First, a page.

Warsaw, Poland – Polish Prime Minister Mateusz Morawiecki said that the presidential election could be held on June 28.
Originally planned on May 10, Poland’s 2020 presidential election was postponed – but legally maintained – only a few days before it was due to take place due to the Covid-19 pandemic.
After ignoring calls to delay the election due to the unfolding health crisis, Poland’s ruling Law and Justice (PiS) party tried to organize an all-postal voting system. Faced with the open rebellion of one of its coalition partners and unable to organize the election on time, the government eventually decided to postpone the ballot until an unspecified date.
The government and lawmakers are currently discussing the possibility of holding the election on June 28, mixing in-person vote at polling stations with the option of choosing postal voting.
“We want to fulfill our constitutional obligations and conduct these elections in accordance with the constitution, and today we plan to do it on June 28”, PM Morawiecki said on Thursday.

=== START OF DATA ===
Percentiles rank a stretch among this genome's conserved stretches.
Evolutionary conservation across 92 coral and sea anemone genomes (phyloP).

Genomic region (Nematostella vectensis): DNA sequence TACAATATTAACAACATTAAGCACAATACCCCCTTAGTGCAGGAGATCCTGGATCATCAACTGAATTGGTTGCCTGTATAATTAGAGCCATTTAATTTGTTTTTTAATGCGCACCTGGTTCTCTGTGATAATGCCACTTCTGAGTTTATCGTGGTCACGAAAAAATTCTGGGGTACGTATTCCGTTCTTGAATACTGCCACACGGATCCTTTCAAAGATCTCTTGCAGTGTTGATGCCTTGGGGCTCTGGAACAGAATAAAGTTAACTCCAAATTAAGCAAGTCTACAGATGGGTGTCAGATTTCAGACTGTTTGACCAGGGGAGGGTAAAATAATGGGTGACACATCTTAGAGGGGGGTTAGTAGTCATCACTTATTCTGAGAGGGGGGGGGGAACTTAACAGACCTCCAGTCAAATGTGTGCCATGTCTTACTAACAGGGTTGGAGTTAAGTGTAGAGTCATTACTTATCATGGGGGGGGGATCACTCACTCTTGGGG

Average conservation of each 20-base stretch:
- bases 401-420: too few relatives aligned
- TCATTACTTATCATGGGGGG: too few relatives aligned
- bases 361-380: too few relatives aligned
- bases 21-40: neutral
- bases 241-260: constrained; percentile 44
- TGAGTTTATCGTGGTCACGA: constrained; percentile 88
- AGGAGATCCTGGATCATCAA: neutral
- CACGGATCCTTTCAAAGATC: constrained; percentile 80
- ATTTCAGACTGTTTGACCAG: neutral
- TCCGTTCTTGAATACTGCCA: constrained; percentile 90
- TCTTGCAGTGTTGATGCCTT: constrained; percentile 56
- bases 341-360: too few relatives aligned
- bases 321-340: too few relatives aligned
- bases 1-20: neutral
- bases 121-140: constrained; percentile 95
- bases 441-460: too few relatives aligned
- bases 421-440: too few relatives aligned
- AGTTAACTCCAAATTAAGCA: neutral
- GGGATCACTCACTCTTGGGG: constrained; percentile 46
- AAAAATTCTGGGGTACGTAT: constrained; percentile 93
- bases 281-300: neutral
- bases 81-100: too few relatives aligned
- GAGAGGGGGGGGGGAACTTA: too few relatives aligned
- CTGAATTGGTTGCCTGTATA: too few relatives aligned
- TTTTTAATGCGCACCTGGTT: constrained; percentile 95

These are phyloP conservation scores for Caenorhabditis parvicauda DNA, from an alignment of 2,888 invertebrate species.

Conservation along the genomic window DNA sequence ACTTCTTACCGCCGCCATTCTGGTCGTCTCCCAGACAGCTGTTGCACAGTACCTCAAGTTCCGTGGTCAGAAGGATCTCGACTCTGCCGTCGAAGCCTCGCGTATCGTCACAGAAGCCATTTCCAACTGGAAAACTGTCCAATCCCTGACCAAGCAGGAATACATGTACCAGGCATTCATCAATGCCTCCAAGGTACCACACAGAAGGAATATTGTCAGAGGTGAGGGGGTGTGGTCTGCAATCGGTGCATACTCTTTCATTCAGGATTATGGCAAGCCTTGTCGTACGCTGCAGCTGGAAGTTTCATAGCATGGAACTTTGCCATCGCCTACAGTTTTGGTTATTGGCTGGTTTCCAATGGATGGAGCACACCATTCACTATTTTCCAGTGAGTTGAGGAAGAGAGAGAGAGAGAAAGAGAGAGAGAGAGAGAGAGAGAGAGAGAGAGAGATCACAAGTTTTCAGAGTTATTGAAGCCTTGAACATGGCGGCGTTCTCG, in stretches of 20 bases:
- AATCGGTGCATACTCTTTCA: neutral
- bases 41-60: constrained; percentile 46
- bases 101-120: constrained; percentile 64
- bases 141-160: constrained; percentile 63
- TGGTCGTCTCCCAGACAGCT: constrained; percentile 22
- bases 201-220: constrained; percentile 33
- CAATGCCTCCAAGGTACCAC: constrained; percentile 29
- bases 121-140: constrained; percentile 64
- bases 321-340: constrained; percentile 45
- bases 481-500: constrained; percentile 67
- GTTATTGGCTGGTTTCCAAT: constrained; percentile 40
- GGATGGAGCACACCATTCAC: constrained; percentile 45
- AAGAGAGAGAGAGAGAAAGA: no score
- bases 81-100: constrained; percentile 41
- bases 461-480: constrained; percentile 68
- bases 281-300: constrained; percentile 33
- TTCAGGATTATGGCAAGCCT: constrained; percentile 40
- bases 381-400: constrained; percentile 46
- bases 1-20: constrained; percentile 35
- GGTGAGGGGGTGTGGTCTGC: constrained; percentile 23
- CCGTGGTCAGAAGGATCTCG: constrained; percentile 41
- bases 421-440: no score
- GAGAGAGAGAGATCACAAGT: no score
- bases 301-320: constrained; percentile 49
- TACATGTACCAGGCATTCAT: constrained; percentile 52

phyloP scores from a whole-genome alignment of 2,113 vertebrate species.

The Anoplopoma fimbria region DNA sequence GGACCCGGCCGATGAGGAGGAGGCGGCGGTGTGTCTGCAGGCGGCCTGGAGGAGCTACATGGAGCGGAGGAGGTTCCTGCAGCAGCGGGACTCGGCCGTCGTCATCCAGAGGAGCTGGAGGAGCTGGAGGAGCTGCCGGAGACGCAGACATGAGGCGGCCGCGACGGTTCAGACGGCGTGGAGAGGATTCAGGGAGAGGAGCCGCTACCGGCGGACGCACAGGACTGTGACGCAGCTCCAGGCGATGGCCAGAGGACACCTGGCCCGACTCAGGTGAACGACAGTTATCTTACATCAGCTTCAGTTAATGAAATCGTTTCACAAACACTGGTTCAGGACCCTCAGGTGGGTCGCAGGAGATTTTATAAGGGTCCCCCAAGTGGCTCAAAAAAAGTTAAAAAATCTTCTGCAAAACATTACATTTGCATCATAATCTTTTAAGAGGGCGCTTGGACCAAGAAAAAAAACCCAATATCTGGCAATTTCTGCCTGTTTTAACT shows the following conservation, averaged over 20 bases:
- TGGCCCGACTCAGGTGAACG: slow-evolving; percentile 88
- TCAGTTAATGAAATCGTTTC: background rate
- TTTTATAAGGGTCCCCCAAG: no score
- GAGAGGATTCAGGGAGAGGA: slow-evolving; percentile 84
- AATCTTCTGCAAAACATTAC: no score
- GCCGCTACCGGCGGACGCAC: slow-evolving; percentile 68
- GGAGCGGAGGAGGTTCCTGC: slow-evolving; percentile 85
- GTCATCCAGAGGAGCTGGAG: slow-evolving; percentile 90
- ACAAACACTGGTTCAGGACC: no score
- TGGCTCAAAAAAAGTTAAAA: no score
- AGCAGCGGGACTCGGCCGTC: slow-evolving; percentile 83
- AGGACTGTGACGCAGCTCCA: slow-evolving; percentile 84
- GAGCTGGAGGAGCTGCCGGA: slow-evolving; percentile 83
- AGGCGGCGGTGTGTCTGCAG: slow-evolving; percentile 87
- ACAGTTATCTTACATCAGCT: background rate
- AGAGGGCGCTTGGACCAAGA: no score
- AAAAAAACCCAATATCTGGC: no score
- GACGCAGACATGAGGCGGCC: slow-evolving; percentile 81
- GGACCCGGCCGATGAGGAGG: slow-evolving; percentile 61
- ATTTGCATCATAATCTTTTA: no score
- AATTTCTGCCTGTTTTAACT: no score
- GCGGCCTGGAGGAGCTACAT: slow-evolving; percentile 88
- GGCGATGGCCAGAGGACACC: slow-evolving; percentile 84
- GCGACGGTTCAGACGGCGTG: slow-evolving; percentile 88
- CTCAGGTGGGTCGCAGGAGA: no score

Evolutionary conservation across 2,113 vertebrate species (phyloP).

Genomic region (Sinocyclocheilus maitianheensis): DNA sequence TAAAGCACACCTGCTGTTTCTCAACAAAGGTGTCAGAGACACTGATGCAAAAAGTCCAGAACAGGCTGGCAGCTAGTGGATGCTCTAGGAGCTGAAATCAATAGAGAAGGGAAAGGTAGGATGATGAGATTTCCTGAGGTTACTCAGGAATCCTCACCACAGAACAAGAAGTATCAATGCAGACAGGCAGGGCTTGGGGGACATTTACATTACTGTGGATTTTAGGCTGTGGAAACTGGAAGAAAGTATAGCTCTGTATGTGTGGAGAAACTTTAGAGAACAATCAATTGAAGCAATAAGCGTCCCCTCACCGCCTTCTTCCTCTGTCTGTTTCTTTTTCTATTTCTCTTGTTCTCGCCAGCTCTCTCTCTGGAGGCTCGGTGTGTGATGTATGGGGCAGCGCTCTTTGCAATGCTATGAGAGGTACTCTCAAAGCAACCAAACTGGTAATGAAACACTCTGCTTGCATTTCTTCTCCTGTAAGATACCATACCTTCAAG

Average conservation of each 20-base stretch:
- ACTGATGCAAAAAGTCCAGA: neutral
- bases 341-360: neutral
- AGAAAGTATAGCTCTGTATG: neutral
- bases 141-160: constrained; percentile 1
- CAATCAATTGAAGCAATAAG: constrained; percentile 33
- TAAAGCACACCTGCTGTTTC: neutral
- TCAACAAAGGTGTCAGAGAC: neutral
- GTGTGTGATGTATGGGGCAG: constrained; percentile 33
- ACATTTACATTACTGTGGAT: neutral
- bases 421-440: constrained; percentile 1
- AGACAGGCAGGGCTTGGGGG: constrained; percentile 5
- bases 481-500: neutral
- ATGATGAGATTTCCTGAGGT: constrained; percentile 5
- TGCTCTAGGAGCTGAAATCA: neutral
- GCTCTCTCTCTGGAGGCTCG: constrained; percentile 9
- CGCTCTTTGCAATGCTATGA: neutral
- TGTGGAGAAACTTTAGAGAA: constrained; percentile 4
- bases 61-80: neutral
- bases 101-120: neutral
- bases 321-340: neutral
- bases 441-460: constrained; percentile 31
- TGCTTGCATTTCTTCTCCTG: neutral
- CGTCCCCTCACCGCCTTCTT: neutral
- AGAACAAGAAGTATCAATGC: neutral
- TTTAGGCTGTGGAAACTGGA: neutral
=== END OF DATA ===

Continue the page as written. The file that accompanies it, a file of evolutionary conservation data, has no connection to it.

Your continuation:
Incumbent Andrzej Duda, supported by the ruling party and whose term officially expires on August 6, remains in the lead in the polls, but has faced a slight drop in recent weeks. In second place, the main opposition party’s new presidential candidate and current mayor of Warsaw Rafal Trzaskowski (Civic Platform, PO) appears to be gaining ground on Duda but still lags far behind.
Although the first-round of the presidential election could be held in Poland in late June, a run-off would be held two weeks later if no candidate wins more than 50%.
To understand why the election was postponed and what’s at stake, read our special report here.